84 * Tcl Scripting API:: Tcl Scripting API
85 * FAQ:: Frequently Asked Questions
86 * Tcl Crash Course:: Tcl Crash Course
87 * License:: GNU Free Documentation License
88
89 @comment DO NOT use the plain word ``Index'', reason: CYGWIN filename
90 @comment case issue with ``Index.html'' and ``index.html''
91 @comment Occurs when creating ``--html --no-split'' output
92 @comment This fix is based on: http://sourceware.org/ml/binutils/2006-05/msg00215.html
93 * OpenOCD Concept Index:: Concept Index
94 * Command and Driver Index:: Command and Driver Index
95 @end menu
96
97 @node About
98 @unnumbered About
99 @cindex about
100
101 OpenOCD was created by Dominic Rath as part of a diploma thesis written at the
102 University of Applied Sciences Augsburg (@uref{http://www.fh-augsburg.de}).
103 Since that time, the project has grown into an active open-source project,
104 supported by a diverse community of software and hardware developers from
105 around the world.
106
107 @section What is OpenOCD?
108 @cindex TAP
109 @cindex JTAG
110
111 The Open On-Chip Debugger (OpenOCD) aims to provide debugging,
112 in-system programming and boundary-scan testing for embedded target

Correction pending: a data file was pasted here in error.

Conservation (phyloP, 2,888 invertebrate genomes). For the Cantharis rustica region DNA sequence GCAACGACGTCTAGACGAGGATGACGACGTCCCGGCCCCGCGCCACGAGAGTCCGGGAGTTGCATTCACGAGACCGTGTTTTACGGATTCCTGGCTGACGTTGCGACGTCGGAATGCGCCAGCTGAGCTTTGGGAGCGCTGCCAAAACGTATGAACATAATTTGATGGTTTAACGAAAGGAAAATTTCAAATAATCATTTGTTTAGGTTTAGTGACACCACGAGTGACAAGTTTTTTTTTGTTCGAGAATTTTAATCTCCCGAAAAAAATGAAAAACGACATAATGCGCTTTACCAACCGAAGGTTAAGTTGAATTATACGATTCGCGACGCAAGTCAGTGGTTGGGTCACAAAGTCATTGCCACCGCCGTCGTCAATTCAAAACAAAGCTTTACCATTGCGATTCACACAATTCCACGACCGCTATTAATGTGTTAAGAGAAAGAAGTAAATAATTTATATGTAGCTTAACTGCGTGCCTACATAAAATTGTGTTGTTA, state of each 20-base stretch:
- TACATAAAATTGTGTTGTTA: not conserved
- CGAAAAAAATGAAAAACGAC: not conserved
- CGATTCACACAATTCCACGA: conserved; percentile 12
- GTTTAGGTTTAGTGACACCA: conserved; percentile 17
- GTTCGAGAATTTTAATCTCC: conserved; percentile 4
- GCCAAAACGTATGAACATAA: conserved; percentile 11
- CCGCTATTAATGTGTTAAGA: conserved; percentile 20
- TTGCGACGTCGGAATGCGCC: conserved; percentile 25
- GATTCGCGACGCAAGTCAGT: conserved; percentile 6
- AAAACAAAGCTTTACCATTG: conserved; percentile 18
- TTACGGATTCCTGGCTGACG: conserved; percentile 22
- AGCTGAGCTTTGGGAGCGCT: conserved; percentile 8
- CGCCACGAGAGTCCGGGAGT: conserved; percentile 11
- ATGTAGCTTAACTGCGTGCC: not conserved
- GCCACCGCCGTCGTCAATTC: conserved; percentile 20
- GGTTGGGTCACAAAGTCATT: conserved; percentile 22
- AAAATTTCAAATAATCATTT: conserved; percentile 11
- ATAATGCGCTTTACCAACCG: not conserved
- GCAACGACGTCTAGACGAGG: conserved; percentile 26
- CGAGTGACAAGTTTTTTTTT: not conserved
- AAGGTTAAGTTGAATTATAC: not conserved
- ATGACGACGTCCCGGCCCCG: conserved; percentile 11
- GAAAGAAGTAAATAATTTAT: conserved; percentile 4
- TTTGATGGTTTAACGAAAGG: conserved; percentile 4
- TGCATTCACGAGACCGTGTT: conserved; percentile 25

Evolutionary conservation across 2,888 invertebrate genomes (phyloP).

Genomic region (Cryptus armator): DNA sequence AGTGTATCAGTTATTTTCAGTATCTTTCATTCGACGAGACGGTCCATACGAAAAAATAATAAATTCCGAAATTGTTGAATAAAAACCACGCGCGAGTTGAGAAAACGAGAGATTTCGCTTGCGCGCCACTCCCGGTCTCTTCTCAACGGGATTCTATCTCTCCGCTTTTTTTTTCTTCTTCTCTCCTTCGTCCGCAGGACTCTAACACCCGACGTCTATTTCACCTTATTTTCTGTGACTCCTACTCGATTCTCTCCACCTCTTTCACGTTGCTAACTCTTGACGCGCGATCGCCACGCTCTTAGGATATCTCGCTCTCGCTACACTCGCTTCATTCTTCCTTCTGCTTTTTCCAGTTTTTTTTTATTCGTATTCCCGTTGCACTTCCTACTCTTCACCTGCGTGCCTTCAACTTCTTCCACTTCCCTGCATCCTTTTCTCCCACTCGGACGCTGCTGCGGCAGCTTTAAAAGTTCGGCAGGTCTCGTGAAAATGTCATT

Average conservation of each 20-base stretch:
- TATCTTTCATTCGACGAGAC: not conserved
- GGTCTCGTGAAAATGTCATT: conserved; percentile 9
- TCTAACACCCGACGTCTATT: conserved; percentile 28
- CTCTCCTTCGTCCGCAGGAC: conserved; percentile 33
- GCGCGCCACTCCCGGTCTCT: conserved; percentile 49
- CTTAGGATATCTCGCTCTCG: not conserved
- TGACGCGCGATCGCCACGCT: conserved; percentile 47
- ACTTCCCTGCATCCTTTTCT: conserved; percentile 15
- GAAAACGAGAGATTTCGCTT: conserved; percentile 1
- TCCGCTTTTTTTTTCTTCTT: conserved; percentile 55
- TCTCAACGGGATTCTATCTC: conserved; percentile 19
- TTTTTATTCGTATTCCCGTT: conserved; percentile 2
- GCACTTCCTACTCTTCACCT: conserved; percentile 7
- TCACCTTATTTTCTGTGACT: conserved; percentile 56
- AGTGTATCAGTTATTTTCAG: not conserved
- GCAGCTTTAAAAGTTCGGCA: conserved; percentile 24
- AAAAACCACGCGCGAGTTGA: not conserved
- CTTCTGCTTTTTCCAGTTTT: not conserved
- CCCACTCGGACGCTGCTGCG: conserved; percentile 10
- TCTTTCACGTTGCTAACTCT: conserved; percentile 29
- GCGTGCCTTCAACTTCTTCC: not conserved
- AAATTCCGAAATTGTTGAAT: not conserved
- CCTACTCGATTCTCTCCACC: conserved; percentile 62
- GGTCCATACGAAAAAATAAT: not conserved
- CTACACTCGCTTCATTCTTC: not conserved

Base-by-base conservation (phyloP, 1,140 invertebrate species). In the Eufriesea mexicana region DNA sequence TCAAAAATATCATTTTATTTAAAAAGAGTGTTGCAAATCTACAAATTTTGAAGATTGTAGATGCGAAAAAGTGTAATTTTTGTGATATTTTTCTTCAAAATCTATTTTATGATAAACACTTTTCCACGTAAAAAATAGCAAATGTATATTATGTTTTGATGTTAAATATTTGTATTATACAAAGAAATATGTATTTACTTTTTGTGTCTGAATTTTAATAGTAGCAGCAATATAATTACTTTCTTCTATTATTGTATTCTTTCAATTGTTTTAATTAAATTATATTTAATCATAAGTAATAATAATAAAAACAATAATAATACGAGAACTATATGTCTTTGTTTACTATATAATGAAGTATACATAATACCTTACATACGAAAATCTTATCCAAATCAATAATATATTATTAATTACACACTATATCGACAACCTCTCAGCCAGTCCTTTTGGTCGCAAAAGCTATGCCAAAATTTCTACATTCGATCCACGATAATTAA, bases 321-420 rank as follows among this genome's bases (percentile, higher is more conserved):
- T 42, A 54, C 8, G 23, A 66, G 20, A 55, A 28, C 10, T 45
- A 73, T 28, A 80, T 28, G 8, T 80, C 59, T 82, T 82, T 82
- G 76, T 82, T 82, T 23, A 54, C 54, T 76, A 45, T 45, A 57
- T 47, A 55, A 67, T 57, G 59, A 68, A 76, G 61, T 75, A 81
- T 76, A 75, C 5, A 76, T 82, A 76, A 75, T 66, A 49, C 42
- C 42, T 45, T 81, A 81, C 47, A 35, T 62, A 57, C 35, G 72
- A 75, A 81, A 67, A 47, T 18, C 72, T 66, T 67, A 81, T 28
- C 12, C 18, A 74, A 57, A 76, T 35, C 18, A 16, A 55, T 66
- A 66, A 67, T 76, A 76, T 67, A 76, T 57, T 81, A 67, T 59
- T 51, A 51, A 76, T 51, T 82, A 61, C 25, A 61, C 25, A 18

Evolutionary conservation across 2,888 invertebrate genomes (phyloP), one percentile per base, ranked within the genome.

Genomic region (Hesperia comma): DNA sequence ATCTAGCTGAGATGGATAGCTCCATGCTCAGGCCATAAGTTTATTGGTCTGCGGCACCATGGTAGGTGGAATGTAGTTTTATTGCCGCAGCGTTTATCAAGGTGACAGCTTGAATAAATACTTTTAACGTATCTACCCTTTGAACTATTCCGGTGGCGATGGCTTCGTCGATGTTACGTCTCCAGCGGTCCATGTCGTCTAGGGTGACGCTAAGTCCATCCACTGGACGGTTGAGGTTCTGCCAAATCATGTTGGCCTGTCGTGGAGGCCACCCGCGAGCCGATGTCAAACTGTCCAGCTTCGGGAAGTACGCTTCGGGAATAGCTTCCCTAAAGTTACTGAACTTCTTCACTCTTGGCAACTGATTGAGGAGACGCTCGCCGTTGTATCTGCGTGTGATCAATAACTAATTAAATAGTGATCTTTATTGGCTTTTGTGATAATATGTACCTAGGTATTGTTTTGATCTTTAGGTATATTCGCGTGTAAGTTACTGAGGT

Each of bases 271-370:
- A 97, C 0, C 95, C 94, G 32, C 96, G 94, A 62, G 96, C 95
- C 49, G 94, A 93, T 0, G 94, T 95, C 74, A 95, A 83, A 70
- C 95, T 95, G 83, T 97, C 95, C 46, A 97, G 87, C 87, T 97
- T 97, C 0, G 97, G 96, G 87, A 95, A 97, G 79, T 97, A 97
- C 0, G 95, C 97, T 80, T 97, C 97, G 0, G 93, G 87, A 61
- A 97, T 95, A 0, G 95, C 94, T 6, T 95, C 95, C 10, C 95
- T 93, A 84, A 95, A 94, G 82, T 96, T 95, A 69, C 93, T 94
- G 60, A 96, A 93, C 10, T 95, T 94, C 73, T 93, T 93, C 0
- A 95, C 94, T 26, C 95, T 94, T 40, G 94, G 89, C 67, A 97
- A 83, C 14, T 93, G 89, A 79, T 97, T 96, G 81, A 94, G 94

113 devices.
114
115 It does so with the assistance of a @dfn{debug adapter}, which is
116 a small hardware module which helps provide the right kind of
117 electrical signaling to the target being debugged. These are
118 required since the debug host (on which OpenOCD runs) won't
119 usually have native support for such signaling, or the connector
120 needed to hook up to the target.
121
122 Such debug adapters support one or more @dfn{transport} protocols,
123 each of which involves different electrical signaling (and uses
124 different messaging protocols on top of that signaling). There
125 are many types of debug adapter, and little uniformity in what
126 they are called. (There are also product naming differences.)
127
128 These adapters are sometimes packaged as discrete dongles, which
129 may generically be called @dfn{hardware interface dongles}.
130 Some development boards also integrate them directly, which may
131 let the development board can be directly connected to the debug
132 host over USB (and sometimes also to power it over USB).
133
134 For example, a @dfn{JTAG Adapter} supports JTAG
135 signaling, and is used to communicate
136 with JTAG (IEEE 1149.1) compliant TAPs on your target board.
137 A @dfn{TAP} is a ``Test Access Port'', a module which processes
138 special instructions and data. TAPs are daisy-chained within and
139 between chips and boards. JTAG supports debugging and boundary
140 scan operations.
141
142 There are also @dfn{SWD Adapters} that support Serial Wire Debug (SWD)
143 signaling to communicate with some newer ARM cores, as well as debug